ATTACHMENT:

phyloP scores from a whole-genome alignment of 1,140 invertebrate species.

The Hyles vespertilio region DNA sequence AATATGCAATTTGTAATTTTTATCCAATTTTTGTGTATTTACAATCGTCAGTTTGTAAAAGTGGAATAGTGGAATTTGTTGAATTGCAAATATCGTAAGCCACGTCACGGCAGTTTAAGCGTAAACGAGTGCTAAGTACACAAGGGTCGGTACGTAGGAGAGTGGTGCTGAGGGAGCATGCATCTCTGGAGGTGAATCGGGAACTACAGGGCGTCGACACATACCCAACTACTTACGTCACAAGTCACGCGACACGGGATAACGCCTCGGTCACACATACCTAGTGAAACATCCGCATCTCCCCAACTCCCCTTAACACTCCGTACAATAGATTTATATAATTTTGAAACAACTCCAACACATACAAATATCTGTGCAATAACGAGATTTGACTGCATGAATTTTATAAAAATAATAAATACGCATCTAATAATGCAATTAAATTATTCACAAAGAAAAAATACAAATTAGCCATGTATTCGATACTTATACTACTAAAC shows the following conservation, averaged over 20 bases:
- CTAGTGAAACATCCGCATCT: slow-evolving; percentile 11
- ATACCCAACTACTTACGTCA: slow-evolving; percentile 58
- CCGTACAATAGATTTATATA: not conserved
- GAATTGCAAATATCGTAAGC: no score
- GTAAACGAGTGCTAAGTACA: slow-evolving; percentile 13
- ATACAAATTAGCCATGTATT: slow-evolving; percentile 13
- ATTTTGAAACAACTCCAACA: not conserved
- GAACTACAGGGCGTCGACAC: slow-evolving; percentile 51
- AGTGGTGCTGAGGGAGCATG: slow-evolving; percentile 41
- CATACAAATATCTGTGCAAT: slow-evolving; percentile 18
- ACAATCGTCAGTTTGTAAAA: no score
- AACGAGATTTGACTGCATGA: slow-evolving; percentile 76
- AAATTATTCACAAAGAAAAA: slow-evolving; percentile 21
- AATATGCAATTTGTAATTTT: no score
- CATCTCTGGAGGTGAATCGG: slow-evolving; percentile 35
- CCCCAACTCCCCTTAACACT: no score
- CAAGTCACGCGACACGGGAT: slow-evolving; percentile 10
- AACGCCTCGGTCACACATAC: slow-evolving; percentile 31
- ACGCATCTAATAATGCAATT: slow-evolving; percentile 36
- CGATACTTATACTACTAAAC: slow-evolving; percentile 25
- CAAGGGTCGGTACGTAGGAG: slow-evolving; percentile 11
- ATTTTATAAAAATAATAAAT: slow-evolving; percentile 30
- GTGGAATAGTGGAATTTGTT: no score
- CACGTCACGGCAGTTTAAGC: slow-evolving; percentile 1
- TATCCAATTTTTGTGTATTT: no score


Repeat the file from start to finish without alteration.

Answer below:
phyloP scores from a whole-genome alignment of 1,140 invertebrate species.

The Hyles vespertilio region DNA sequence AATATGCAATTTGTAATTTTTATCCAATTTTTGTGTATTTACAATCGTCAGTTTGTAAAAGTGGAATAGTGGAATTTGTTGAATTGCAAATATCGTAAGCCACGTCACGGCAGTTTAAGCGTAAACGAGTGCTAAGTACACAAGGGTCGGTACGTAGGAGAGTGGTGCTGAGGGAGCATGCATCTCTGGAGGTGAATCGGGAACTACAGGGCGTCGACACATACCCAACTACTTACGTCACAAGTCACGCGACACGGGATAACGCCTCGGTCACACATACCTAGTGAAACATCCGCATCTCCCCAACTCCCCTTAACACTCCGTACAATAGATTTATATAATTTTGAAACAACTCCAACACATACAAATATCTGTGCAATAACGAGATTTGACTGCATGAATTTTATAAAAATAATAAATACGCATCTAATAATGCAATTAAATTATTCACAAAGAAAAAATACAAATTAGCCATGTATTCGATACTTATACTACTAAAC shows the following conservation, averaged over 20 bases:
- CTAGTGAAACATCCGCATCT: slow-evolving; percentile 11
- ATACCCAACTACTTACGTCA: slow-evolving; percentile 58
- CCGTACAATAGATTTATATA: not conserved
- GAATTGCAAATATCGTAAGC: no score
- GTAAACGAGTGCTAAGTACA: slow-evolving; percentile 13
- ATACAAATTAGCCATGTATT: slow-evolving; percentile 13
- ATTTTGAAACAACTCCAACA: not conserved
- GAACTACAGGGCGTCGACAC: slow-evolving; percentile 51
- AGTGGTGCTGAGGGAGCATG: slow-evolving; percentile 41
- CATACAAATATCTGTGCAAT: slow-evolving; percentile 18
- ACAATCGTCAGTTTGTAAAA: no score
- AACGAGATTTGACTGCATGA: slow-evolving; percentile 76
- AAATTATTCACAAAGAAAAA: slow-evolving; percentile 21
- AATATGCAATTTGTAATTTT: no score
- CATCTCTGGAGGTGAATCGG: slow-evolving; percentile 35
- CCCCAACTCCCCTTAACACT: no score
- CAAGTCACGCGACACGGGAT: slow-evolving; percentile 10
- AACGCCTCGGTCACACATAC: slow-evolving; percentile 31
- ACGCATCTAATAATGCAATT: slow-evolving; percentile 36
- CGATACTTATACTACTAAAC: slow-evolving; percentile 25
- CAAGGGTCGGTACGTAGGAG: slow-evolving; percentile 11
- ATTTTATAAAAATAATAAAT: slow-evolving; percentile 30
- GTGGAATAGTGGAATTTGTT: no score
- CACGTCACGGCAGTTTAAGC: slow-evolving; percentile 1
- TATCCAATTTTTGTGTATTT: no score